Blissed - Corrosive
KR Records
Melodic Modern Hard Rock
12 songs (44'44)
Release year: 2006
Reviewed by Marty
Blissed is a hard rock outfit that released their first full-length album Waking Up The Dead in 2002. Originally including former Stryper drummer Robert Sweet in the line-up, he left prior to the recording of their latest album Corrosive and was replaced by Nathan Kojak. Rounding out the line-up of Blissed is lead vocalist/guitarist David Pearson, guitarist Jeff Miller and bassist Geoff Breen.

I've read some very positive reviews for this album and I guess it really depends on what you are looking for a in band. The sound of Blissed can be described as melodic hard rock or metal with 80's style vocals combined with sludgy and de-tuned guitars in an attempt to produce a "modern" hard rock sound. Many of the tracks feature the same sort of booming de-tuned guitars with a production that lacks all the polish of the melodic hard rock of the 80's. Vocalist David Pearson has the same sort of high pitched Michael Sweet (Stryper) or Dennis DeYoung (Styx) style of voice that for the most part, doesn't fit the attempts at producing a more "menacing" and foreboding sound. The vocal melodies even take on a more "pop" edge with several tracks. A couple of songs are worth mentioning that seem to rise above the monotony namely Superheroes, a track that actually has some catchiness to it and Run, a track that falls more into the traditional hard rock style with it's power ballad approach and emotional lead vocal. Rise takes on a more aggressive tone and is much more riff driven than anything else on this album. The solid catchy riffs actually work very well with this one. Bittersweet attempts to venture into the Zeppelin orchestrated/acoustic guitar/voice type of arrangement that although initially shows promise, eventually yields forgettable results. Monster is the band's attempt at a more menacing tone with slow and trudging de-tuned guitars and although there is some catchiness, doesn't work well either.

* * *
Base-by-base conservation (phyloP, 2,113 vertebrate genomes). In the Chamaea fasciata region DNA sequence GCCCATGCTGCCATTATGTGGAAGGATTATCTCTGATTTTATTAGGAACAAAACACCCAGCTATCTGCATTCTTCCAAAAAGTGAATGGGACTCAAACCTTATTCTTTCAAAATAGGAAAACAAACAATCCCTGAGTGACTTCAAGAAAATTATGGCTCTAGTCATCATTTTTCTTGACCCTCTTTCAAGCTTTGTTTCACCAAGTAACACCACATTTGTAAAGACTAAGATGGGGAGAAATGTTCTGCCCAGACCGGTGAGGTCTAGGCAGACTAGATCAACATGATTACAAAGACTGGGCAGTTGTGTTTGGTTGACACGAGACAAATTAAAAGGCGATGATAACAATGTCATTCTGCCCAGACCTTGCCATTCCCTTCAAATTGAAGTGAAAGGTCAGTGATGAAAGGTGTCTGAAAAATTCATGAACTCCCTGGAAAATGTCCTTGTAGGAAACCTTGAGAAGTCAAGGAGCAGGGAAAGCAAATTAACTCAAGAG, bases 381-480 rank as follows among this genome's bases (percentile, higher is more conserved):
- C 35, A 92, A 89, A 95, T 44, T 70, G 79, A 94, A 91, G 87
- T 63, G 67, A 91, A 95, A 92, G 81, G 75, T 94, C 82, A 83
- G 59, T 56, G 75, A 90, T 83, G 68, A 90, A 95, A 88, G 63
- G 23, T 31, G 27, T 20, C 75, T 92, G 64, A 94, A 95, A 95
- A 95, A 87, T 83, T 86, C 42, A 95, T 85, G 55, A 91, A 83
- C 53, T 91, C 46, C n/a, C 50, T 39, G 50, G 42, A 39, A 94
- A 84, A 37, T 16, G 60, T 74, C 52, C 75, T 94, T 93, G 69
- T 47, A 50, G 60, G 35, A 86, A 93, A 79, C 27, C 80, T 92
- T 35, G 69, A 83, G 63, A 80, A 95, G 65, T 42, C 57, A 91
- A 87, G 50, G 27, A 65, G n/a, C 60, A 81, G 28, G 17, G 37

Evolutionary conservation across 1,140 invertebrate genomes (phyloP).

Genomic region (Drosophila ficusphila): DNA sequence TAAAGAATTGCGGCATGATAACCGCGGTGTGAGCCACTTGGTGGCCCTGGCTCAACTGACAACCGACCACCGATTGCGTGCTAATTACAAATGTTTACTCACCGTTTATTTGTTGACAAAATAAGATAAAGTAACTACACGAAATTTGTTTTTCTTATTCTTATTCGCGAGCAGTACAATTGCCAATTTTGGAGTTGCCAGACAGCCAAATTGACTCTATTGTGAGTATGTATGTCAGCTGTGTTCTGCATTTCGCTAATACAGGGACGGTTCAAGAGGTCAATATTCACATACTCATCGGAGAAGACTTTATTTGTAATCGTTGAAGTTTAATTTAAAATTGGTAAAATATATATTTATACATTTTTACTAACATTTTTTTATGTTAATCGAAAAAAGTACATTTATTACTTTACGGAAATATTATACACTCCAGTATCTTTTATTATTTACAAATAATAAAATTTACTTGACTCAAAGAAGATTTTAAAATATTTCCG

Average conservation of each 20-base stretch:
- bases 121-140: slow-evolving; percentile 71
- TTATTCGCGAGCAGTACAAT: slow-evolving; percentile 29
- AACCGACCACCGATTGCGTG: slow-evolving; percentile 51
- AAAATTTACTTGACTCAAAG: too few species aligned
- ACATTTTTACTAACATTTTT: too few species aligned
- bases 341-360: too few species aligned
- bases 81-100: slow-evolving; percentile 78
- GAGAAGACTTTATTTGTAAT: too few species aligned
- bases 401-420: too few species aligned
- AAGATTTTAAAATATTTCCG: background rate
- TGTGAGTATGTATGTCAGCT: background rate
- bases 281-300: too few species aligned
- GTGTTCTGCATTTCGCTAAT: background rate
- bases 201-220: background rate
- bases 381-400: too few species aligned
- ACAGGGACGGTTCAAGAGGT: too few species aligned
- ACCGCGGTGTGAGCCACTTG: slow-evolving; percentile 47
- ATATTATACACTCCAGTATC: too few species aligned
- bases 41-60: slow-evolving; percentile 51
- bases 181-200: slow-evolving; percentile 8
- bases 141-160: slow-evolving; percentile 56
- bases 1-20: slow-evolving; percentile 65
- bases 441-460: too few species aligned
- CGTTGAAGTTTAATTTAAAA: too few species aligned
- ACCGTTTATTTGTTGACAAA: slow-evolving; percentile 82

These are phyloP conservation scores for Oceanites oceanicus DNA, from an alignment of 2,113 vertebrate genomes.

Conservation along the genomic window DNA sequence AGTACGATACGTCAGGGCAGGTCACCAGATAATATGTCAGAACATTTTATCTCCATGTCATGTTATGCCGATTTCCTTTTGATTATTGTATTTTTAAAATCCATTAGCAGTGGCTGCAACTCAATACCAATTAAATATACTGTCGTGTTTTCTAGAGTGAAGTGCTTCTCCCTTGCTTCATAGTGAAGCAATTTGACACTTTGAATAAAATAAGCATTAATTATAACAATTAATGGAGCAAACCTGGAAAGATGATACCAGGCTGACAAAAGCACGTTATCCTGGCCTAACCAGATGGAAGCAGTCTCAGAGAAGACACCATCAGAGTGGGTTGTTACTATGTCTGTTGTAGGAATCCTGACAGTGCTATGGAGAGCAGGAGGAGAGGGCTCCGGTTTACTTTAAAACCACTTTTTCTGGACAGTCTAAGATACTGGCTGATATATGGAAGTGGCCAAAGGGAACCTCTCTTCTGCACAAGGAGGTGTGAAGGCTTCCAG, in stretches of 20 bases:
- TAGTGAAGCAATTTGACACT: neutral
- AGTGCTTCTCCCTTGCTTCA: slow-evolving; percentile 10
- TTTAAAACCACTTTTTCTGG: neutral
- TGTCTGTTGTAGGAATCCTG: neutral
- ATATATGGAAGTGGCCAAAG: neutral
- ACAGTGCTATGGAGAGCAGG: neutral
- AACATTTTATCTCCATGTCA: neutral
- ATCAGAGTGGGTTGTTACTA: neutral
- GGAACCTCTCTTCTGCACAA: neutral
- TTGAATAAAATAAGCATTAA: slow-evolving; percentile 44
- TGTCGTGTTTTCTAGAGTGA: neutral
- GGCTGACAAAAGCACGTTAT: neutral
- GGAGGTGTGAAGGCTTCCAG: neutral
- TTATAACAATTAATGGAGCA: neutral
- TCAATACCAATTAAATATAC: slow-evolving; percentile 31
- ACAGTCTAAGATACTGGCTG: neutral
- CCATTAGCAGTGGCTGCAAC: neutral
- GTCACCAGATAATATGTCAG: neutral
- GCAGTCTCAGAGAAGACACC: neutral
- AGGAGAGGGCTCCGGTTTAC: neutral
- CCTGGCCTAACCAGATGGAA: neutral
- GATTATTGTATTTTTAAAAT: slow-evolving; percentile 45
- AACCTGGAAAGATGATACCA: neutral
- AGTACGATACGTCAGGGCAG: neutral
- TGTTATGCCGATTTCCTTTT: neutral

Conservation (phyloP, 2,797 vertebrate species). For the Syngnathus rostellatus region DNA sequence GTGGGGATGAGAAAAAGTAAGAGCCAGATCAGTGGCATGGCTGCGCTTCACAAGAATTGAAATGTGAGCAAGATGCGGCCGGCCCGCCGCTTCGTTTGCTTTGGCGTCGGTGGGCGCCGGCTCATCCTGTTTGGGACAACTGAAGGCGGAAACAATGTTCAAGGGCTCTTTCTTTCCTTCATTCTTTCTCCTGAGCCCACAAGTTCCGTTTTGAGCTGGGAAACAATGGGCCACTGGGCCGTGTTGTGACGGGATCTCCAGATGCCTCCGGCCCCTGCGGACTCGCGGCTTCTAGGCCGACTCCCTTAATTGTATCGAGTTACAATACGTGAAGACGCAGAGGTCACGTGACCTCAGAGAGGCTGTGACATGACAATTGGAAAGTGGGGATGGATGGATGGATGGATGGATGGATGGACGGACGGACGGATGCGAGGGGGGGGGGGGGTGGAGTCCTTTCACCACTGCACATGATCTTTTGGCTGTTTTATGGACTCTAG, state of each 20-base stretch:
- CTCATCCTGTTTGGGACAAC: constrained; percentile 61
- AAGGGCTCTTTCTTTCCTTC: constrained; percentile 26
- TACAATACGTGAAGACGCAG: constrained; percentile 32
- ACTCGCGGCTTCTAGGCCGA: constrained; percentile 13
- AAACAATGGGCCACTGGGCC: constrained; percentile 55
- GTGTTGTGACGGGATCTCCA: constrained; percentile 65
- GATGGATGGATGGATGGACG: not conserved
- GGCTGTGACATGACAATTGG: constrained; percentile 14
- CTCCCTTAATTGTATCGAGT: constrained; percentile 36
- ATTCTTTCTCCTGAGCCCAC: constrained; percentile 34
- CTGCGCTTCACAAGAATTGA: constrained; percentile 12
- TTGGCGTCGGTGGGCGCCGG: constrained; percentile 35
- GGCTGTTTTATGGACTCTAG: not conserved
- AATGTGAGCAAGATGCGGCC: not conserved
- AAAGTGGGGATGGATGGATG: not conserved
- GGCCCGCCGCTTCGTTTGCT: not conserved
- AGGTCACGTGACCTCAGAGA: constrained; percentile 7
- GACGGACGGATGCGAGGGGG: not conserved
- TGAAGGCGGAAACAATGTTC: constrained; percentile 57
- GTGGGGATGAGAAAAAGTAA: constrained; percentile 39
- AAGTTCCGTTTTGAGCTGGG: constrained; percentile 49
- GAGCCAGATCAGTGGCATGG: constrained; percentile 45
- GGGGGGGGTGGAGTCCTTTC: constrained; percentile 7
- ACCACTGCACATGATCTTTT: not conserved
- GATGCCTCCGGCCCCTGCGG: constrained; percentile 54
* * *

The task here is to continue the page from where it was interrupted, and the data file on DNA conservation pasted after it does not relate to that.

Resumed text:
In listening to this album, you get the feeling of some seasoned veterans trying to "modernize" their sound much in the same way that Dokken tried in the 90's in an attempt to deliberately target a younger audience. Very often, that sort of thing just doesn't work (although the latest Europe album may be one of the few exceptions). This band has a decent melodic sense but it doesn't fare well with the de-tuned and sludgy sound. David Pearson has a very strong voice but needs to stick to more traditional hard rock music that has much more melody than this album does. With very few melodic hooks or catchy aspects to their songs, what you are left with is an album that although seems "hip" and very in tune with the times, actually has very few redeeming qualities.

Killing Songs :
Marty quoted 60 / 100
0 readers voted
You did not vote yet.
Vote now

There are 0 replies to this review. Last one on Mon Jan 15, 2007 4:10 pm
View and Post comments